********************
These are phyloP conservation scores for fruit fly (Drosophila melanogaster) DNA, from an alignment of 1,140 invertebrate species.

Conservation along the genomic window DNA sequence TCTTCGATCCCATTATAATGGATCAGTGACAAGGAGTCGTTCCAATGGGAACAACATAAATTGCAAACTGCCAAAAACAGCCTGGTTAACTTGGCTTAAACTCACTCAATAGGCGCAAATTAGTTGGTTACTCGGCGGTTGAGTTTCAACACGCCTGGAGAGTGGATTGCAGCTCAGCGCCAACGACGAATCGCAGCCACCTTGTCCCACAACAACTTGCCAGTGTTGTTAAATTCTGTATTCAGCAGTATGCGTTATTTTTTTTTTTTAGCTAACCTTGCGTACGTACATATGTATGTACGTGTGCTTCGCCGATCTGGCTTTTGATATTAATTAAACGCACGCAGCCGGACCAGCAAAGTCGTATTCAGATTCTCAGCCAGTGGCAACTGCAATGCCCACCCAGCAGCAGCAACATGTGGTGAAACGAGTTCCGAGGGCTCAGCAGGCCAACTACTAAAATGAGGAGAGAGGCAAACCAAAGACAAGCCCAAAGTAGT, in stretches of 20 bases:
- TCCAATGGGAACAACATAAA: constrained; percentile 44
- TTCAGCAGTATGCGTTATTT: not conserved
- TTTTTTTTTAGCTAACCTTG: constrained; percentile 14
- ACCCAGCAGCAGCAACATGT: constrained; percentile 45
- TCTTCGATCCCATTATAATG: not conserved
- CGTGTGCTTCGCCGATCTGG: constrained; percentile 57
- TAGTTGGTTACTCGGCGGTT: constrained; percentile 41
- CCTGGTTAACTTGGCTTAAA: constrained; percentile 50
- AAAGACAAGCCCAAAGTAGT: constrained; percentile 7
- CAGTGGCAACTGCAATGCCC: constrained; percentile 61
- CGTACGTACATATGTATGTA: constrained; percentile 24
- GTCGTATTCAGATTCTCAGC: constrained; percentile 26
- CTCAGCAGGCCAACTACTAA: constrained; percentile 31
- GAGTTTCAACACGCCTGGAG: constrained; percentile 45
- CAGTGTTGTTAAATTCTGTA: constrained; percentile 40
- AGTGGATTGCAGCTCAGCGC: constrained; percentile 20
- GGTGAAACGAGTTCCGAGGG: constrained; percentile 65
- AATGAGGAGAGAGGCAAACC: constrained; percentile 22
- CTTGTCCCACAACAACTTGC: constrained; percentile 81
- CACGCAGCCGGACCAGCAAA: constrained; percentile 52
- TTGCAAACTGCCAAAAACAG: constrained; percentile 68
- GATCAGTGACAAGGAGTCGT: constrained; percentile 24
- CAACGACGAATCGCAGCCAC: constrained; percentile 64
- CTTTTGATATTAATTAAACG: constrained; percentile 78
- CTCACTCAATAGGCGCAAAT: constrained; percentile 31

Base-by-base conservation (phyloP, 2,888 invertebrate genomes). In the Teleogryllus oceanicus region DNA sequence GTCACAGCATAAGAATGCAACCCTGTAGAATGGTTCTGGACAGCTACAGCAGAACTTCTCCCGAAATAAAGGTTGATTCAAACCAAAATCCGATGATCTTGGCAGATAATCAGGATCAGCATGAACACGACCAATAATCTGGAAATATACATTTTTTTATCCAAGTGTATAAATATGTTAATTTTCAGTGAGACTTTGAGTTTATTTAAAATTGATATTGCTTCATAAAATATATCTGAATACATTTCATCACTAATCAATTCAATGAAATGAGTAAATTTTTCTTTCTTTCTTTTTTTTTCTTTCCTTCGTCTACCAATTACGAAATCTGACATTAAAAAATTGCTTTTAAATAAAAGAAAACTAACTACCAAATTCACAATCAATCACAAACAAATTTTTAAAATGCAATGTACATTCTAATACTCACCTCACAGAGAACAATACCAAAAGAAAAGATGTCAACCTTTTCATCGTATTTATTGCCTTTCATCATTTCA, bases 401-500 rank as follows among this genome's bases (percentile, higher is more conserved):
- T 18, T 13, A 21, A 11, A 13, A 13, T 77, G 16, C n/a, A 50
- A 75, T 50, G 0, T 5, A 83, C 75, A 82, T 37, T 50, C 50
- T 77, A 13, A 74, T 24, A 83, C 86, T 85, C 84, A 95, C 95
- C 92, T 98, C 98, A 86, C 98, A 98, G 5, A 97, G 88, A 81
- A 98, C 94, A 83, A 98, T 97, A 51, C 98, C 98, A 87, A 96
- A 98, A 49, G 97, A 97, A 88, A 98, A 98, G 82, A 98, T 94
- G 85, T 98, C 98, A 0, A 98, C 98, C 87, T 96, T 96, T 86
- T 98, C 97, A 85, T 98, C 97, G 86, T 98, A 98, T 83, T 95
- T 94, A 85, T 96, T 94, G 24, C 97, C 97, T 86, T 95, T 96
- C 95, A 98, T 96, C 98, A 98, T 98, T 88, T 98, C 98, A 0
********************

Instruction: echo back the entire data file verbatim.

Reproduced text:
These are phyloP conservation scores for fruit fly (Drosophila melanogaster) DNA, from an alignment of 1,140 invertebrate species.

Conservation along the genomic window DNA sequence TCTTCGATCCCATTATAATGGATCAGTGACAAGGAGTCGTTCCAATGGGAACAACATAAATTGCAAACTGCCAAAAACAGCCTGGTTAACTTGGCTTAAACTCACTCAATAGGCGCAAATTAGTTGGTTACTCGGCGGTTGAGTTTCAACACGCCTGGAGAGTGGATTGCAGCTCAGCGCCAACGACGAATCGCAGCCACCTTGTCCCACAACAACTTGCCAGTGTTGTTAAATTCTGTATTCAGCAGTATGCGTTATTTTTTTTTTTTAGCTAACCTTGCGTACGTACATATGTATGTACGTGTGCTTCGCCGATCTGGCTTTTGATATTAATTAAACGCACGCAGCCGGACCAGCAAAGTCGTATTCAGATTCTCAGCCAGTGGCAACTGCAATGCCCACCCAGCAGCAGCAACATGTGGTGAAACGAGTTCCGAGGGCTCAGCAGGCCAACTACTAAAATGAGGAGAGAGGCAAACCAAAGACAAGCCCAAAGTAGT, in stretches of 20 bases:
- TCCAATGGGAACAACATAAA: constrained; percentile 44
- TTCAGCAGTATGCGTTATTT: not conserved
- TTTTTTTTTAGCTAACCTTG: constrained; percentile 14
- ACCCAGCAGCAGCAACATGT: constrained; percentile 45
- TCTTCGATCCCATTATAATG: not conserved
- CGTGTGCTTCGCCGATCTGG: constrained; percentile 57
- TAGTTGGTTACTCGGCGGTT: constrained; percentile 41
- CCTGGTTAACTTGGCTTAAA: constrained; percentile 50
- AAAGACAAGCCCAAAGTAGT: constrained; percentile 7
- CAGTGGCAACTGCAATGCCC: constrained; percentile 61
- CGTACGTACATATGTATGTA: constrained; percentile 24
- GTCGTATTCAGATTCTCAGC: constrained; percentile 26
- CTCAGCAGGCCAACTACTAA: constrained; percentile 31
- GAGTTTCAACACGCCTGGAG: constrained; percentile 45
- CAGTGTTGTTAAATTCTGTA: constrained; percentile 40
- AGTGGATTGCAGCTCAGCGC: constrained; percentile 20
- GGTGAAACGAGTTCCGAGGG: constrained; percentile 65
- AATGAGGAGAGAGGCAAACC: constrained; percentile 22
- CTTGTCCCACAACAACTTGC: constrained; percentile 81
- CACGCAGCCGGACCAGCAAA: constrained; percentile 52
- TTGCAAACTGCCAAAAACAG: constrained; percentile 68
- GATCAGTGACAAGGAGTCGT: constrained; percentile 24
- CAACGACGAATCGCAGCCAC: constrained; percentile 64
- CTTTTGATATTAATTAAACG: constrained; percentile 78
- CTCACTCAATAGGCGCAAAT: constrained; percentile 31

Base-by-base conservation (phyloP, 2,888 invertebrate genomes). In the Teleogryllus oceanicus region DNA sequence GTCACAGCATAAGAATGCAACCCTGTAGAATGGTTCTGGACAGCTACAGCAGAACTTCTCCCGAAATAAAGGTTGATTCAAACCAAAATCCGATGATCTTGGCAGATAATCAGGATCAGCATGAACACGACCAATAATCTGGAAATATACATTTTTTTATCCAAGTGTATAAATATGTTAATTTTCAGTGAGACTTTGAGTTTATTTAAAATTGATATTGCTTCATAAAATATATCTGAATACATTTCATCACTAATCAATTCAATGAAATGAGTAAATTTTTCTTTCTTTCTTTTTTTTTCTTTCCTTCGTCTACCAATTACGAAATCTGACATTAAAAAATTGCTTTTAAATAAAAGAAAACTAACTACCAAATTCACAATCAATCACAAACAAATTTTTAAAATGCAATGTACATTCTAATACTCACCTCACAGAGAACAATACCAAAAGAAAAGATGTCAACCTTTTCATCGTATTTATTGCCTTTCATCATTTCA, bases 401-500 rank as follows among this genome's bases (percentile, higher is more conserved):
- T 18, T 13, A 21, A 11, A 13, A 13, T 77, G 16, C n/a, A 50
- A 75, T 50, G 0, T 5, A 83, C 75, A 82, T 37, T 50, C 50
- T 77, A 13, A 74, T 24, A 83, C 86, T 85, C 84, A 95, C 95
- C 92, T 98, C 98, A 86, C 98, A 98, G 5, A 97, G 88, A 81
- A 98, C 94, A 83, A 98, T 97, A 51, C 98, C 98, A 87, A 96
- A 98, A 49, G 97, A 97, A 88, A 98, A 98, G 82, A 98, T 94
- G 85, T 98, C 98, A 0, A 98, C 98, C 87, T 96, T 96, T 86
- T 98, C 97, A 85, T 98, C 97, G 86, T 98, A 98, T 83, T 95
- T 94, A 85, T 96, T 94, G 24, C 97, C 97, T 86, T 95, T 96
- C 95, A 98, T 96, C 98, A 98, T 98, T 88, T 98, C 98, A 0